I gave a talk entitled “Deep Dive Into Android State Restoration” at Droidcon France on Monday, this week. I have been asked if the talk was recorded. The short answer is: it was. Unfortunately the video is still being process by the guys behind Droidcon France. In the meantime, here are some resources you may find useful:
It’s no secret to anyone, APKs out there are getting bigger and bigger. While simple/single-task apps were 2MB at the time of the first versions of Android, it is now very common to download 10 to 20MB apps. The explosion of APK file size is a direct consequence of both users expectations and developers experience acquisition. Several reasons explain this dramatic file size increase:
- The multiplication of dpi categories ([l|m|tv|h|x|xx|xxx]dpi)
- The evolution of the Android platform, development tools and the libraries ecosystem
- The ever-increasing users’ expectations regarding high quality UIs
Publishing light-weight applications on the Play Store is a good practice every developer should focus on when designing an application. Why? First, because it is synonymous with a simple, maintainable and future-proof code base. Secondly, because developers would generally prefer staying below the Play Store current 50MB APK limit rather than dealing with download extensions files. Finally because we live in a world of constraints: limited bandwidth, limited disk space, etc. The smaller the APK, the faster the download, the faster the installation, the lesser the frustration and, most importantly, the better the ratings.
As some of you may know, I recently release my first publicly available Android Wear application: Capitaine Train Android Wear1. As part of the design and development process I had to create some mockups and wireframes. All of these prototypes were made thanks to Photoshop CS6 and based on a 280x280 document. This square document represents the actual screen resolution of one of the currently available Android Wear watches: the LGE G Watch.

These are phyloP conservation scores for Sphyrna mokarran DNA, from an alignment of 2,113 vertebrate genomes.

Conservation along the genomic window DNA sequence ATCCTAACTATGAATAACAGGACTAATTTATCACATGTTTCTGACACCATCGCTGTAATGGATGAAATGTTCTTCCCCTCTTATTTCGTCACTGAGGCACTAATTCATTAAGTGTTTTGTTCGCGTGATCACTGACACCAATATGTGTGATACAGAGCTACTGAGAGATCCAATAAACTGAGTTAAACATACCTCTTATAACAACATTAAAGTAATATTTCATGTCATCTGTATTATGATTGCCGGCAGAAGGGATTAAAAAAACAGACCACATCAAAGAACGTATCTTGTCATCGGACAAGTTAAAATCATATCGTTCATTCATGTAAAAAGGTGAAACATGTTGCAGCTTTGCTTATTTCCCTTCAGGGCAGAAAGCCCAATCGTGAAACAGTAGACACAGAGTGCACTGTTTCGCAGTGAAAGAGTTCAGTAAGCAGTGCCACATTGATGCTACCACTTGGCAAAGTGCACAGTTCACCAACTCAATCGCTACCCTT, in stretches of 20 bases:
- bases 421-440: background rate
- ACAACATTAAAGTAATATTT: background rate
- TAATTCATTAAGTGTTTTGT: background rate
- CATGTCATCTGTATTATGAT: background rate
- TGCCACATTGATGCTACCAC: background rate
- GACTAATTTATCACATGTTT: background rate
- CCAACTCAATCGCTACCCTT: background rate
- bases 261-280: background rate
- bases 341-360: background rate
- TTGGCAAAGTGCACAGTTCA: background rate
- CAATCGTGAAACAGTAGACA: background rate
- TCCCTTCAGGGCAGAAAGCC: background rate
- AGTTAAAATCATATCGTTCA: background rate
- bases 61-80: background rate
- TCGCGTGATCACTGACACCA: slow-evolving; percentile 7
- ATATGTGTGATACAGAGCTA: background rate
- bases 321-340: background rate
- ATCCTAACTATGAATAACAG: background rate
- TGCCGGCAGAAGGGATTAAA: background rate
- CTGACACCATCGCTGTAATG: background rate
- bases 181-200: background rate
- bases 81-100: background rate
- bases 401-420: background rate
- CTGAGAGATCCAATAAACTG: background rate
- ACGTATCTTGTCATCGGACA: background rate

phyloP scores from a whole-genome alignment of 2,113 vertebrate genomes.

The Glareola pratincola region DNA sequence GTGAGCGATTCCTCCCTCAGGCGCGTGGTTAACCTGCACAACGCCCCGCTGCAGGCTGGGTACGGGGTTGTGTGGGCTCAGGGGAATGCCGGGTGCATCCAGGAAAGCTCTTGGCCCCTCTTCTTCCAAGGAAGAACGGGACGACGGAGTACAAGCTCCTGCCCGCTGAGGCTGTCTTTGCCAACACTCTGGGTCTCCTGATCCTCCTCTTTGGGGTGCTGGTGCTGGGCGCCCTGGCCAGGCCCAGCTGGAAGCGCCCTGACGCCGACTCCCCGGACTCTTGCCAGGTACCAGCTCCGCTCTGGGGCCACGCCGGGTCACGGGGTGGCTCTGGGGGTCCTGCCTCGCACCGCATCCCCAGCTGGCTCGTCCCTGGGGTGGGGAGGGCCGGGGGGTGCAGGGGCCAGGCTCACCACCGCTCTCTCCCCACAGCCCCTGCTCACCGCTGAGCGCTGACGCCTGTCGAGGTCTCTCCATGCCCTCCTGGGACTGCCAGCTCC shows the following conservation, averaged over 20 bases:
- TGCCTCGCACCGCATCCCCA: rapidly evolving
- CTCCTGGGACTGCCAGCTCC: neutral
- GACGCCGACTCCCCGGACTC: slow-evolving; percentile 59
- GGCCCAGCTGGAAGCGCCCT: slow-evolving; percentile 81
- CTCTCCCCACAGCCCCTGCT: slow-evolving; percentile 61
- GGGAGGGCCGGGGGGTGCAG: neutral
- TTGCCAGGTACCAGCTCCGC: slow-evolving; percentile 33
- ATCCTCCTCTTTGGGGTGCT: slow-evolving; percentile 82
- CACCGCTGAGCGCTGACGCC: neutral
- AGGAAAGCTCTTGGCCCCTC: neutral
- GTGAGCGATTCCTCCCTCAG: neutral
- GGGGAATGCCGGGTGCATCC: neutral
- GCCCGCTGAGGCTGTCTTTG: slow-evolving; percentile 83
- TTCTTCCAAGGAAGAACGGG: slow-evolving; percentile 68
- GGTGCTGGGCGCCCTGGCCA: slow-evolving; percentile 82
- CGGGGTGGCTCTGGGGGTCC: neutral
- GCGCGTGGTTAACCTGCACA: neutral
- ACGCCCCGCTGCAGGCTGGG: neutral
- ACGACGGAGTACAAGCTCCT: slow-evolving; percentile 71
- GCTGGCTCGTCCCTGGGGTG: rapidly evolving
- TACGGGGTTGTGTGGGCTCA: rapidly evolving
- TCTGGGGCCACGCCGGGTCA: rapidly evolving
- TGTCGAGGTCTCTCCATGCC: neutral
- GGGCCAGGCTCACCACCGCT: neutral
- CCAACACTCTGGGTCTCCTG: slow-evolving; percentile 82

Working on full-frame screenshots is usually enough in the design and development phases of a mobile app. But when it comes to marketing, communication and promotion, device-frame screenshots should be favored over full-frame ones because they give life to your product. Indeed, device-frame screenshots have the advantage of bringing your application to the real world by associating it with the objects/devices it will be running on.
Because I recently had to give some Android Wear-related presentations, I wanted to have a nice and simple way to integrate my screenshots into actual device frames. I had a look on the Internet but was quite disappointed about the resources currently available2. As a consequence, I made my own device frame and would like to share it with you so that you can use it in your presentations or simply when promoting your Android Wear app.
In the past week there have been a tremendous number of discussions, tweets, posts, articles, etc. about some new and modern programming languages. There is no doubt that these sudden swirls have been motivated by Apple unveiling a brand new language called Swift at WWDC 2014. Being on vacation for the past two weeks, I have read quite a lot about the Swift programming language, its syntax, its features, its Objective-C interoperability, etc. But I have also seen some people claiming Android, from a developer point of view, is out of date compared to iOS? Why? Because it is based on Java.